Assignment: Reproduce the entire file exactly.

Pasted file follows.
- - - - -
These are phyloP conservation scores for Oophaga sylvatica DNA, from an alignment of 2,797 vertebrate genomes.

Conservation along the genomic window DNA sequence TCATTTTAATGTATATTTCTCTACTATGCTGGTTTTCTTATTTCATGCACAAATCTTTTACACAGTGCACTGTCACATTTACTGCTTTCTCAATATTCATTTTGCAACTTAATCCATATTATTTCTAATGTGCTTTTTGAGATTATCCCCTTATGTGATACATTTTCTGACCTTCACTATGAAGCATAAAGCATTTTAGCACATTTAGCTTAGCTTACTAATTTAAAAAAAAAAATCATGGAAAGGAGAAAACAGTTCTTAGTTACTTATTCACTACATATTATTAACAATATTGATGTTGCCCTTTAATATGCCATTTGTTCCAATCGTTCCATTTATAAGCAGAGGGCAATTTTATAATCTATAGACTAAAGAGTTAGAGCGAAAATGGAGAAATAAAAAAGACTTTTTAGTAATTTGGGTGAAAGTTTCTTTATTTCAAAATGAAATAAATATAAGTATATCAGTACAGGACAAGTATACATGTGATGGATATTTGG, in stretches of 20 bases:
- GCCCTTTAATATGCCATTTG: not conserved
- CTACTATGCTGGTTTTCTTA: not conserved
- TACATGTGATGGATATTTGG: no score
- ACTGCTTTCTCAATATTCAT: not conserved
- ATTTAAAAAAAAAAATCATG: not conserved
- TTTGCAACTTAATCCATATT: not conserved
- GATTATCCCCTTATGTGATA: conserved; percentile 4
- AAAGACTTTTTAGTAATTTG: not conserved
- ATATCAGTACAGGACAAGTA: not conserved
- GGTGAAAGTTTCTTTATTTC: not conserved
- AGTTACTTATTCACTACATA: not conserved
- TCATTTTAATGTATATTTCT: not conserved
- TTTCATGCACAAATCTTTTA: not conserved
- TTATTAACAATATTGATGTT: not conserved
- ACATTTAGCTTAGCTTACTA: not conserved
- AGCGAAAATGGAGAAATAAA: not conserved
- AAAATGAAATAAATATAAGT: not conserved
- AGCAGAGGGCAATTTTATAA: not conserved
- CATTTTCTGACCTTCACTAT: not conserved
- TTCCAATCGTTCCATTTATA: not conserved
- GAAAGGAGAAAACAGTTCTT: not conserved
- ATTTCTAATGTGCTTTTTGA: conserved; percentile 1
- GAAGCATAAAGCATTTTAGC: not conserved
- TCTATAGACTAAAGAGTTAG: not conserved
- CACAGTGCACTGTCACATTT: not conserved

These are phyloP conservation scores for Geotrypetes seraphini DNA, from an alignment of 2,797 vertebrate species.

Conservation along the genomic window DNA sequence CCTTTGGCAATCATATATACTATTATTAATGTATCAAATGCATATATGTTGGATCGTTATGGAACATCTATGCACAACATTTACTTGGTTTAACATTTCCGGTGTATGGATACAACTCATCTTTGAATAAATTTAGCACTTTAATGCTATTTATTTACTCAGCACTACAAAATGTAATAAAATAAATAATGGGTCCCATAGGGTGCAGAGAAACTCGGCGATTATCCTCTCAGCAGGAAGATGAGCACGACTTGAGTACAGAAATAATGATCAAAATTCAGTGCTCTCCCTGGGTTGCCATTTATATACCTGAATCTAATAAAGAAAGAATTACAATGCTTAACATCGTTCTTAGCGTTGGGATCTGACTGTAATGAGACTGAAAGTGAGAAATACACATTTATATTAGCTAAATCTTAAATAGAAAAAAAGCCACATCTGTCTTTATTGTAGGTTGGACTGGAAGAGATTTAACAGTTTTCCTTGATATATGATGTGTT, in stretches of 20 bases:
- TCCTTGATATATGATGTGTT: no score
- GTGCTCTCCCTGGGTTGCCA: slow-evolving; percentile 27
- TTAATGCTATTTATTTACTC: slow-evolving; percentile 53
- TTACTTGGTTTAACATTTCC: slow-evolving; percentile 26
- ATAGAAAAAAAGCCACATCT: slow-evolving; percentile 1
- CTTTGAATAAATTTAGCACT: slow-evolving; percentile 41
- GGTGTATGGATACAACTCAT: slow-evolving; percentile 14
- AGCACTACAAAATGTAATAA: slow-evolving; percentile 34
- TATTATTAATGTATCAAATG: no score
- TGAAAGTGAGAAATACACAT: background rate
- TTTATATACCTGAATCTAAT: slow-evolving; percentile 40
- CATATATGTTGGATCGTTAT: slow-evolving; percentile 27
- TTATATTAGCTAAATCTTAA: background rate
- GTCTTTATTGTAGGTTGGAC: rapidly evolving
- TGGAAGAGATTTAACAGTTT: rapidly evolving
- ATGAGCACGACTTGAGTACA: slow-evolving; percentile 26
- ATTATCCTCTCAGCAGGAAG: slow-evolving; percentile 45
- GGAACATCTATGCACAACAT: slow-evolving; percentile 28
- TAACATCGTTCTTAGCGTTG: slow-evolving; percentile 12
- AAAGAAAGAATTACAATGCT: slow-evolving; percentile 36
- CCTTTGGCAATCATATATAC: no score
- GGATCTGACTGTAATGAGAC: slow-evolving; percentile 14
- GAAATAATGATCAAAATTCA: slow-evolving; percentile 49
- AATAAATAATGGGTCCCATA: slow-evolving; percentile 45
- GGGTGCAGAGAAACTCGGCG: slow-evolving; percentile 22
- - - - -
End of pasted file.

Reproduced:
These are phyloP conservation scores for Oophaga sylvatica DNA, from an alignment of 2,797 vertebrate genomes.

Conservation along the genomic window DNA sequence TCATTTTAATGTATATTTCTCTACTATGCTGGTTTTCTTATTTCATGCACAAATCTTTTACACAGTGCACTGTCACATTTACTGCTTTCTCAATATTCATTTTGCAACTTAATCCATATTATTTCTAATGTGCTTTTTGAGATTATCCCCTTATGTGATACATTTTCTGACCTTCACTATGAAGCATAAAGCATTTTAGCACATTTAGCTTAGCTTACTAATTTAAAAAAAAAAATCATGGAAAGGAGAAAACAGTTCTTAGTTACTTATTCACTACATATTATTAACAATATTGATGTTGCCCTTTAATATGCCATTTGTTCCAATCGTTCCATTTATAAGCAGAGGGCAATTTTATAATCTATAGACTAAAGAGTTAGAGCGAAAATGGAGAAATAAAAAAGACTTTTTAGTAATTTGGGTGAAAGTTTCTTTATTTCAAAATGAAATAAATATAAGTATATCAGTACAGGACAAGTATACATGTGATGGATATTTGG, in stretches of 20 bases:
- GCCCTTTAATATGCCATTTG: not conserved
- CTACTATGCTGGTTTTCTTA: not conserved
- TACATGTGATGGATATTTGG: no score
- ACTGCTTTCTCAATATTCAT: not conserved
- ATTTAAAAAAAAAAATCATG: not conserved
- TTTGCAACTTAATCCATATT: not conserved
- GATTATCCCCTTATGTGATA: conserved; percentile 4
- AAAGACTTTTTAGTAATTTG: not conserved
- ATATCAGTACAGGACAAGTA: not conserved
- GGTGAAAGTTTCTTTATTTC: not conserved
- AGTTACTTATTCACTACATA: not conserved
- TCATTTTAATGTATATTTCT: not conserved
- TTTCATGCACAAATCTTTTA: not conserved
- TTATTAACAATATTGATGTT: not conserved
- ACATTTAGCTTAGCTTACTA: not conserved
- AGCGAAAATGGAGAAATAAA: not conserved
- AAAATGAAATAAATATAAGT: not conserved
- AGCAGAGGGCAATTTTATAA: not conserved
- CATTTTCTGACCTTCACTAT: not conserved
- TTCCAATCGTTCCATTTATA: not conserved
- GAAAGGAGAAAACAGTTCTT: not conserved
- ATTTCTAATGTGCTTTTTGA: conserved; percentile 1
- GAAGCATAAAGCATTTTAGC: not conserved
- TCTATAGACTAAAGAGTTAG: not conserved
- CACAGTGCACTGTCACATTT: not conserved

These are phyloP conservation scores for Geotrypetes seraphini DNA, from an alignment of 2,797 vertebrate species.

Conservation along the genomic window DNA sequence CCTTTGGCAATCATATATACTATTATTAATGTATCAAATGCATATATGTTGGATCGTTATGGAACATCTATGCACAACATTTACTTGGTTTAACATTTCCGGTGTATGGATACAACTCATCTTTGAATAAATTTAGCACTTTAATGCTATTTATTTACTCAGCACTACAAAATGTAATAAAATAAATAATGGGTCCCATAGGGTGCAGAGAAACTCGGCGATTATCCTCTCAGCAGGAAGATGAGCACGACTTGAGTACAGAAATAATGATCAAAATTCAGTGCTCTCCCTGGGTTGCCATTTATATACCTGAATCTAATAAAGAAAGAATTACAATGCTTAACATCGTTCTTAGCGTTGGGATCTGACTGTAATGAGACTGAAAGTGAGAAATACACATTTATATTAGCTAAATCTTAAATAGAAAAAAAGCCACATCTGTCTTTATTGTAGGTTGGACTGGAAGAGATTTAACAGTTTTCCTTGATATATGATGTGTT, in stretches of 20 bases:
- TCCTTGATATATGATGTGTT: no score
- GTGCTCTCCCTGGGTTGCCA: slow-evolving; percentile 27
- TTAATGCTATTTATTTACTC: slow-evolving; percentile 53
- TTACTTGGTTTAACATTTCC: slow-evolving; percentile 26
- ATAGAAAAAAAGCCACATCT: slow-evolving; percentile 1
- CTTTGAATAAATTTAGCACT: slow-evolving; percentile 41
- GGTGTATGGATACAACTCAT: slow-evolving; percentile 14
- AGCACTACAAAATGTAATAA: slow-evolving; percentile 34
- TATTATTAATGTATCAAATG: no score
- TGAAAGTGAGAAATACACAT: background rate
- TTTATATACCTGAATCTAAT: slow-evolving; percentile 40
- CATATATGTTGGATCGTTAT: slow-evolving; percentile 27
- TTATATTAGCTAAATCTTAA: background rate
- GTCTTTATTGTAGGTTGGAC: rapidly evolving
- TGGAAGAGATTTAACAGTTT: rapidly evolving
- ATGAGCACGACTTGAGTACA: slow-evolving; percentile 26
- ATTATCCTCTCAGCAGGAAG: slow-evolving; percentile 45
- GGAACATCTATGCACAACAT: slow-evolving; percentile 28
- TAACATCGTTCTTAGCGTTG: slow-evolving; percentile 12
- AAAGAAAGAATTACAATGCT: slow-evolving; percentile 36
- CCTTTGGCAATCATATATAC: no score
- GGATCTGACTGTAATGAGAC: slow-evolving; percentile 14
- GAAATAATGATCAAAATTCA: slow-evolving; percentile 49
- AATAAATAATGGGTCCCATA: slow-evolving; percentile 45
- GGGTGCAGAGAAACTCGGCG: slow-evolving; percentile 22